Why developers like to code at night | Opensource.com

Why developers like to code at night

A nocturnal work schedule is the key to creativity and productivity for many open source programmers.

Person programming on a laptop on a building
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If you ask most developers when they prefer to work, many will say their most productive hours are at night. This may be especially true for open source contributors who are contributing to projects outside of their day job (though hopefully within healthy limits to avoid burnout).

Some like to start in the evening and work till the early hours while others get up super early—say, 4 a.m.—to get most of the programming work done before the daily grind kicks in.

This work habit may make many developers seem like oddballs and misfits. However, there are quite a few reasons why so many programmers prefer to work during the odd hours:

The maker's schedule

According to Paul Graham, people who "produce stuff" tend to adhere to the maker's schedule—they prefer to use time in units of a half-day or longer. In fact, most developers have the same preference.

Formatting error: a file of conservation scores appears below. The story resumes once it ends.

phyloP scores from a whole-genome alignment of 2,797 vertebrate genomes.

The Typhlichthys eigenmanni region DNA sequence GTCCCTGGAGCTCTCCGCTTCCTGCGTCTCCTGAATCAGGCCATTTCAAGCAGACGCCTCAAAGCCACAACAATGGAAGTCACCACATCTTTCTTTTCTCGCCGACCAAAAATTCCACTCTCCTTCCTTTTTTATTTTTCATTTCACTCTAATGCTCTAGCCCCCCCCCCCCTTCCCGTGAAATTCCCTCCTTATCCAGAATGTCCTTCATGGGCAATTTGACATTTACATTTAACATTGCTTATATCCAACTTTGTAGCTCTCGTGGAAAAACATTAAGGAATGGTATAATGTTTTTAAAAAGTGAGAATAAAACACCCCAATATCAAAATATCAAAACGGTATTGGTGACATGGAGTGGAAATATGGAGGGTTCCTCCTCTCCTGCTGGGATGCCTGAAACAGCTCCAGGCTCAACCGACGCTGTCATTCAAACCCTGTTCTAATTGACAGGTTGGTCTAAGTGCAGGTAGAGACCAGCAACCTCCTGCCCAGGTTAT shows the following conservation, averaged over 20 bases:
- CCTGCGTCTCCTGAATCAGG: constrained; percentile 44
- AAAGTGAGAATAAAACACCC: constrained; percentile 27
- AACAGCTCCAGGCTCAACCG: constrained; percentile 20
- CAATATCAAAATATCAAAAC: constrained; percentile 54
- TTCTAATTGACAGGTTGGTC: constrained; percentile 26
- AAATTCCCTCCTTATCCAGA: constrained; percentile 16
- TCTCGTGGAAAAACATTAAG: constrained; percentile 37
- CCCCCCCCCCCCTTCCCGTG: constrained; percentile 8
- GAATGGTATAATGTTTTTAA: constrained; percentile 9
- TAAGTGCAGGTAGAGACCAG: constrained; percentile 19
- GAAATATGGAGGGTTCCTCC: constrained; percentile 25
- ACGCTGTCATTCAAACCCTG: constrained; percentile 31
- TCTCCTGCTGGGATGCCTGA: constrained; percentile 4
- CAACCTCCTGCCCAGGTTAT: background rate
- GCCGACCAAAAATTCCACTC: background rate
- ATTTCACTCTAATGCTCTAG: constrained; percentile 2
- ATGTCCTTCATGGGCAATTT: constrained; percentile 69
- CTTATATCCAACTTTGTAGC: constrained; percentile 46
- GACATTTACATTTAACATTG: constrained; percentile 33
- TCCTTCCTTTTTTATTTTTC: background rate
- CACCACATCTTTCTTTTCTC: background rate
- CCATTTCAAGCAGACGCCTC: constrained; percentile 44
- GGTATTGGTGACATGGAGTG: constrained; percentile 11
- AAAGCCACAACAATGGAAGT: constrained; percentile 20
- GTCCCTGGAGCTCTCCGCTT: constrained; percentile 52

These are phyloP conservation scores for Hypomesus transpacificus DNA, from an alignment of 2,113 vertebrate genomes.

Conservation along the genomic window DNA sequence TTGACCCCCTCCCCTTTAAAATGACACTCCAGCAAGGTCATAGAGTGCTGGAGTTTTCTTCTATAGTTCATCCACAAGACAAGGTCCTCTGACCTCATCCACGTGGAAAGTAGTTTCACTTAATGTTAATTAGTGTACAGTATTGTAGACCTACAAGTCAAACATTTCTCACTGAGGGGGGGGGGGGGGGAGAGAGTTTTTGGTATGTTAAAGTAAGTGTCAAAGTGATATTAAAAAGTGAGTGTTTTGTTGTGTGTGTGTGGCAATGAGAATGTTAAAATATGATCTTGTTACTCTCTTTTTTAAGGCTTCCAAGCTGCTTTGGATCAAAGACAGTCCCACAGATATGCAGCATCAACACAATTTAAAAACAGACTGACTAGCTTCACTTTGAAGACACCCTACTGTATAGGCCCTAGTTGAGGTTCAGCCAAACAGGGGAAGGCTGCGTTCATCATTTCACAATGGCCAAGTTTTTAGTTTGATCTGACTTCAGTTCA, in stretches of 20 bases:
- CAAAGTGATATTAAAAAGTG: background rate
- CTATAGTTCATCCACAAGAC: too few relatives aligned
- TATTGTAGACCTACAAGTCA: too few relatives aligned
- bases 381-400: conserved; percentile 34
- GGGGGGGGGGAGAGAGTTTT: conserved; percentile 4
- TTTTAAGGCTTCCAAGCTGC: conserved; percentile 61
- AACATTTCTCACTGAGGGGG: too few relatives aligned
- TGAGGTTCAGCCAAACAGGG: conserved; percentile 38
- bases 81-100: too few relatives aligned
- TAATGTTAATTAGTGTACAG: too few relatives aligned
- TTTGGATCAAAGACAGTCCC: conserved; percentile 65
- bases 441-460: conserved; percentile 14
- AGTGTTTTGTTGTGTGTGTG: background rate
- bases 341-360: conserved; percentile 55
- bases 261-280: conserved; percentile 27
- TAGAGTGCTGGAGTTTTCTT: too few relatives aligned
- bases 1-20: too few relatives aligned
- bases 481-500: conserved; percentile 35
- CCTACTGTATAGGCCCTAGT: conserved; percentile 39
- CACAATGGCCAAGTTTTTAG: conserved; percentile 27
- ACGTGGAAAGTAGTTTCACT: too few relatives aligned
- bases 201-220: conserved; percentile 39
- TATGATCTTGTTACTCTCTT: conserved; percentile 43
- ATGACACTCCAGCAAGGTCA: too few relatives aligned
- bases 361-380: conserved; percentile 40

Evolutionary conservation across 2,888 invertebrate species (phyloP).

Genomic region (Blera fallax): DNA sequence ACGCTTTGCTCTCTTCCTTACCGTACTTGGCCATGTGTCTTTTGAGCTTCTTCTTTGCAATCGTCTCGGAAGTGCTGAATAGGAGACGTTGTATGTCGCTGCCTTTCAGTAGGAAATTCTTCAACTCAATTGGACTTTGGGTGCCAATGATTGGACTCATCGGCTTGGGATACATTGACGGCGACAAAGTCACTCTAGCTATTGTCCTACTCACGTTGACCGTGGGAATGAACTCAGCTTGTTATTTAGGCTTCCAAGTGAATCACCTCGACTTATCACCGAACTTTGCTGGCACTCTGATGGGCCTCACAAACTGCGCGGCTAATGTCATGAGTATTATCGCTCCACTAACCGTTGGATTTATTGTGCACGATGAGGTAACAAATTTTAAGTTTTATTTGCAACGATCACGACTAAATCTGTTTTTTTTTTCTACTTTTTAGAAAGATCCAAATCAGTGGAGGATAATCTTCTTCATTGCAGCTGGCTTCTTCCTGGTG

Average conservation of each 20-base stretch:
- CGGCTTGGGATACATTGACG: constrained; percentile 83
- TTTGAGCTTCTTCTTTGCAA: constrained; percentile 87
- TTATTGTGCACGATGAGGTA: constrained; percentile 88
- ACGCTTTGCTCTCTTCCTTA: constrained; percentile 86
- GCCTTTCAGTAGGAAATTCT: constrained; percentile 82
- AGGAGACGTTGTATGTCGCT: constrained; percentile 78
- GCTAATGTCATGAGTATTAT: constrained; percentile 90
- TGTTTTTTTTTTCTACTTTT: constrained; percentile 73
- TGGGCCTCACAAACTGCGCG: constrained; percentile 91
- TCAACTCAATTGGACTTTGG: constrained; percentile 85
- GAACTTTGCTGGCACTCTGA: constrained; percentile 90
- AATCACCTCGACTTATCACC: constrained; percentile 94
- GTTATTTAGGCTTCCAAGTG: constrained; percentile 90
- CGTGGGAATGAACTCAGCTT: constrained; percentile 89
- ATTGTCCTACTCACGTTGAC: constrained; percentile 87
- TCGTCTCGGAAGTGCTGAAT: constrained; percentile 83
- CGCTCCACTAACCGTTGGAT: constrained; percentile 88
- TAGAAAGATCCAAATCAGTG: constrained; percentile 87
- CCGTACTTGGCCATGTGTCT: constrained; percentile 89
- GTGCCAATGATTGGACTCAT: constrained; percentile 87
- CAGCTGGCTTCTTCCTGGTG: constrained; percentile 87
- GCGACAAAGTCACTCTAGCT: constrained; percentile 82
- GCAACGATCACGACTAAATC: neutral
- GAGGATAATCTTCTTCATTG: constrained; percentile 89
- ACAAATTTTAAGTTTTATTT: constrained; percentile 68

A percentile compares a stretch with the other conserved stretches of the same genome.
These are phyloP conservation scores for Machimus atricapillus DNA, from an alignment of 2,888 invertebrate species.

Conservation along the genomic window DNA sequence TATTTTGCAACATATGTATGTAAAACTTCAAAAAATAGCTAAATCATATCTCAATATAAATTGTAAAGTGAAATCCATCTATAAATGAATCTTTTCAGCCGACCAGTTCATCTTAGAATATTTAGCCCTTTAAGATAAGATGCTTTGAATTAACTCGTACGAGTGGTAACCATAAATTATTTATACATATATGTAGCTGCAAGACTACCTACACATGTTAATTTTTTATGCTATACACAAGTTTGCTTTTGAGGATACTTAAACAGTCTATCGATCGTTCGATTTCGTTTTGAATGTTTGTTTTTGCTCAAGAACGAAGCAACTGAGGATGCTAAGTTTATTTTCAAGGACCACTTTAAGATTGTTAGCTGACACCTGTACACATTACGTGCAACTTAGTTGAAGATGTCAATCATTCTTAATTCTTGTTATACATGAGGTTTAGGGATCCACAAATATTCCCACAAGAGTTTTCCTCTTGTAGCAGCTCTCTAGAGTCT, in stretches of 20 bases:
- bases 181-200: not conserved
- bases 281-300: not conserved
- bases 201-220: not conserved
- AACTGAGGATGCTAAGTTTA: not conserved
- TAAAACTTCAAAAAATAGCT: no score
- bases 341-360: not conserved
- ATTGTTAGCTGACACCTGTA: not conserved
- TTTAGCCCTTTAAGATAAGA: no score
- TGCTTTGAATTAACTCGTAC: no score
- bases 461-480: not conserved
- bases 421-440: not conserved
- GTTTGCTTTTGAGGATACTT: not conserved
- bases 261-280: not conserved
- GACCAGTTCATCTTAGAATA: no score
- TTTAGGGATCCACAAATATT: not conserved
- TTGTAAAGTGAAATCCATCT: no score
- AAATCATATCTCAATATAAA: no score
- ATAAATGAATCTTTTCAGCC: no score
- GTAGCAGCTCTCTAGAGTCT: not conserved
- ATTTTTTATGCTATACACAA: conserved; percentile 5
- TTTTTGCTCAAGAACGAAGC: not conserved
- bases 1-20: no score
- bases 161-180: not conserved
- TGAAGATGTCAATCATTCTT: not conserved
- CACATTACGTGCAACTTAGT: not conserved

For one thing, developers work on large abstract systems and need the mental space to process a model in its entirety. Having their schedules sliced into 15- or 30-minute chunks for emails, meetings, phone calls, and interruptions from co-workers is simply counterproductive.

For another, it's often not possible to program effectively in units of an hour; that's barely enough time to wrap your head around the task at hand and get started.

Programming is also adversely affected by context-switching. By working at night, developers can avoid as many distractions as possible. Without the constant barrage of interruptions, they can spend a few solid hours focusing on the task at hand and be as productive as possible.

The peaceful quiet

With the background noise of various activities (e.g., office chatter, traffic on the street) mostly absent at night or in the early hours, many programmers experience a sense of relaxation. This allows them to be more creative and productive—especially when tackling mentally stimulating tasks such as coding.